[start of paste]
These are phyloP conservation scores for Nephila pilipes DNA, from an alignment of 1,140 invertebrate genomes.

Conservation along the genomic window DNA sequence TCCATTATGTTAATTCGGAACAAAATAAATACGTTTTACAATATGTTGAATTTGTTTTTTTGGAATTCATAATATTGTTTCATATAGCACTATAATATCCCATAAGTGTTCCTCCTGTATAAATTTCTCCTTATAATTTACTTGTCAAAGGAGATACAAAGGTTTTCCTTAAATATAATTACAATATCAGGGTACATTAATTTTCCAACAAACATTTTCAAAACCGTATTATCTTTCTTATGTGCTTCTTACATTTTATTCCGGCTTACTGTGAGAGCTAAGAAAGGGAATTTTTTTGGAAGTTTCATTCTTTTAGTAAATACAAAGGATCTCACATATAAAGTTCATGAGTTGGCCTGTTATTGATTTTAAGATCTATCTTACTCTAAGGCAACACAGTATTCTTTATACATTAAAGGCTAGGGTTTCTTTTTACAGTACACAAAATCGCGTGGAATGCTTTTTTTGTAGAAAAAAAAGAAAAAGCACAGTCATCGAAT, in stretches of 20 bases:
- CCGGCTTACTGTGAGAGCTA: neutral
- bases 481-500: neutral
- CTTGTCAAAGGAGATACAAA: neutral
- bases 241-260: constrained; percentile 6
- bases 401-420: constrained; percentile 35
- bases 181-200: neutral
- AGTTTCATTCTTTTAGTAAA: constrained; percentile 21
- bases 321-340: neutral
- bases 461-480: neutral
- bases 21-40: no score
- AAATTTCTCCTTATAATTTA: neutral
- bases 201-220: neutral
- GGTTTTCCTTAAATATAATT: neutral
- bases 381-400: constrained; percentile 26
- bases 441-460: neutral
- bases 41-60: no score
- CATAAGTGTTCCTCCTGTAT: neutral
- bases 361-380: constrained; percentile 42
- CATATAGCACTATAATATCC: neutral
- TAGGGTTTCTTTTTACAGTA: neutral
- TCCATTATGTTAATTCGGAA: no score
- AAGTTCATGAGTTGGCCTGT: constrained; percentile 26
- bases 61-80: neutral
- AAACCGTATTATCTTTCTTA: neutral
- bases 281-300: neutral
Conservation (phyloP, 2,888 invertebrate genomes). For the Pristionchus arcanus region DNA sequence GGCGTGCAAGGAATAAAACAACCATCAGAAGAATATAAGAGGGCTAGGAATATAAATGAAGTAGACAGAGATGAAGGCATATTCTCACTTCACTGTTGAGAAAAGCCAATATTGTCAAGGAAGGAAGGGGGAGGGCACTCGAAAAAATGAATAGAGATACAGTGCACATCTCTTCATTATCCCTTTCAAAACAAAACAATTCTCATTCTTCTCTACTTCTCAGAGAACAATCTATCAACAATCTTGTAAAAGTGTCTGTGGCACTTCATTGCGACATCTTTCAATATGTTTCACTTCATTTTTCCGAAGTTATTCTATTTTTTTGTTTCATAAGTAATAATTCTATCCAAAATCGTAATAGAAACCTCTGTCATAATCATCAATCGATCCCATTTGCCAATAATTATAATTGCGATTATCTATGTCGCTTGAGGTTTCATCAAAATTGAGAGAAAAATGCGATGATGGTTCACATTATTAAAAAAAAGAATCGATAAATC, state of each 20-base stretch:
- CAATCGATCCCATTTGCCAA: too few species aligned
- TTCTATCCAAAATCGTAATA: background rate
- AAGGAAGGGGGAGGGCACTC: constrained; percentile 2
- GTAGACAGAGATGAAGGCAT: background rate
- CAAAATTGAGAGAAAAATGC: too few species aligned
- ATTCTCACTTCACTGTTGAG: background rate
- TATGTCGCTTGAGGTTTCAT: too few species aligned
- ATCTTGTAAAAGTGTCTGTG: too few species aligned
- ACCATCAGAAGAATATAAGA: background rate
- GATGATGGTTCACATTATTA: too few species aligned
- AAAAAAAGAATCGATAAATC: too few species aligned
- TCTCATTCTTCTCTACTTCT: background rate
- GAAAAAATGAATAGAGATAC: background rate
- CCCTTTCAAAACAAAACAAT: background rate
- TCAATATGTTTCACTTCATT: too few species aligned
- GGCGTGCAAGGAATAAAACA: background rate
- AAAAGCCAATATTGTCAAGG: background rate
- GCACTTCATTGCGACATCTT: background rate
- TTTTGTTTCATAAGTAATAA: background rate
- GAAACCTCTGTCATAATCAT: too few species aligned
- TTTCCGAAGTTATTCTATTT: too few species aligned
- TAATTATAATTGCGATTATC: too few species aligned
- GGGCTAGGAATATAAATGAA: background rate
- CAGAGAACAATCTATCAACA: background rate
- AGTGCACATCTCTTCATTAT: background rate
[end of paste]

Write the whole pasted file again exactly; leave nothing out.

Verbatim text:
These are phyloP conservation scores for Nephila pilipes DNA, from an alignment of 1,140 invertebrate genomes.

Conservation along the genomic window DNA sequence TCCATTATGTTAATTCGGAACAAAATAAATACGTTTTACAATATGTTGAATTTGTTTTTTTGGAATTCATAATATTGTTTCATATAGCACTATAATATCCCATAAGTGTTCCTCCTGTATAAATTTCTCCTTATAATTTACTTGTCAAAGGAGATACAAAGGTTTTCCTTAAATATAATTACAATATCAGGGTACATTAATTTTCCAACAAACATTTTCAAAACCGTATTATCTTTCTTATGTGCTTCTTACATTTTATTCCGGCTTACTGTGAGAGCTAAGAAAGGGAATTTTTTTGGAAGTTTCATTCTTTTAGTAAATACAAAGGATCTCACATATAAAGTTCATGAGTTGGCCTGTTATTGATTTTAAGATCTATCTTACTCTAAGGCAACACAGTATTCTTTATACATTAAAGGCTAGGGTTTCTTTTTACAGTACACAAAATCGCGTGGAATGCTTTTTTTGTAGAAAAAAAAGAAAAAGCACAGTCATCGAAT, in stretches of 20 bases:
- CCGGCTTACTGTGAGAGCTA: neutral
- bases 481-500: neutral
- CTTGTCAAAGGAGATACAAA: neutral
- bases 241-260: constrained; percentile 6
- bases 401-420: constrained; percentile 35
- bases 181-200: neutral
- AGTTTCATTCTTTTAGTAAA: constrained; percentile 21
- bases 321-340: neutral
- bases 461-480: neutral
- bases 21-40: no score
- AAATTTCTCCTTATAATTTA: neutral
- bases 201-220: neutral
- GGTTTTCCTTAAATATAATT: neutral
- bases 381-400: constrained; percentile 26
- bases 441-460: neutral
- bases 41-60: no score
- CATAAGTGTTCCTCCTGTAT: neutral
- bases 361-380: constrained; percentile 42
- CATATAGCACTATAATATCC: neutral
- TAGGGTTTCTTTTTACAGTA: neutral
- TCCATTATGTTAATTCGGAA: no score
- AAGTTCATGAGTTGGCCTGT: constrained; percentile 26
- bases 61-80: neutral
- AAACCGTATTATCTTTCTTA: neutral
- bases 281-300: neutral
Conservation (phyloP, 2,888 invertebrate genomes). For the Pristionchus arcanus region DNA sequence GGCGTGCAAGGAATAAAACAACCATCAGAAGAATATAAGAGGGCTAGGAATATAAATGAAGTAGACAGAGATGAAGGCATATTCTCACTTCACTGTTGAGAAAAGCCAATATTGTCAAGGAAGGAAGGGGGAGGGCACTCGAAAAAATGAATAGAGATACAGTGCACATCTCTTCATTATCCCTTTCAAAACAAAACAATTCTCATTCTTCTCTACTTCTCAGAGAACAATCTATCAACAATCTTGTAAAAGTGTCTGTGGCACTTCATTGCGACATCTTTCAATATGTTTCACTTCATTTTTCCGAAGTTATTCTATTTTTTTGTTTCATAAGTAATAATTCTATCCAAAATCGTAATAGAAACCTCTGTCATAATCATCAATCGATCCCATTTGCCAATAATTATAATTGCGATTATCTATGTCGCTTGAGGTTTCATCAAAATTGAGAGAAAAATGCGATGATGGTTCACATTATTAAAAAAAAGAATCGATAAATC, state of each 20-base stretch:
- CAATCGATCCCATTTGCCAA: too few species aligned
- TTCTATCCAAAATCGTAATA: background rate
- AAGGAAGGGGGAGGGCACTC: constrained; percentile 2
- GTAGACAGAGATGAAGGCAT: background rate
- CAAAATTGAGAGAAAAATGC: too few species aligned
- ATTCTCACTTCACTGTTGAG: background rate
- TATGTCGCTTGAGGTTTCAT: too few species aligned
- ATCTTGTAAAAGTGTCTGTG: too few species aligned
- ACCATCAGAAGAATATAAGA: background rate
- GATGATGGTTCACATTATTA: too few species aligned
- AAAAAAAGAATCGATAAATC: too few species aligned
- TCTCATTCTTCTCTACTTCT: background rate
- GAAAAAATGAATAGAGATAC: background rate
- CCCTTTCAAAACAAAACAAT: background rate
- TCAATATGTTTCACTTCATT: too few species aligned
- GGCGTGCAAGGAATAAAACA: background rate
- AAAAGCCAATATTGTCAAGG: background rate
- GCACTTCATTGCGACATCTT: background rate
- TTTTGTTTCATAAGTAATAA: background rate
- GAAACCTCTGTCATAATCAT: too few species aligned
- TTTCCGAAGTTATTCTATTT: too few species aligned
- TAATTATAATTGCGATTATC: too few species aligned
- GGGCTAGGAATATAAATGAA: background rate
- CAGAGAACAATCTATCAACA: background rate
- AGTGCACATCTCTTCATTAT: background rate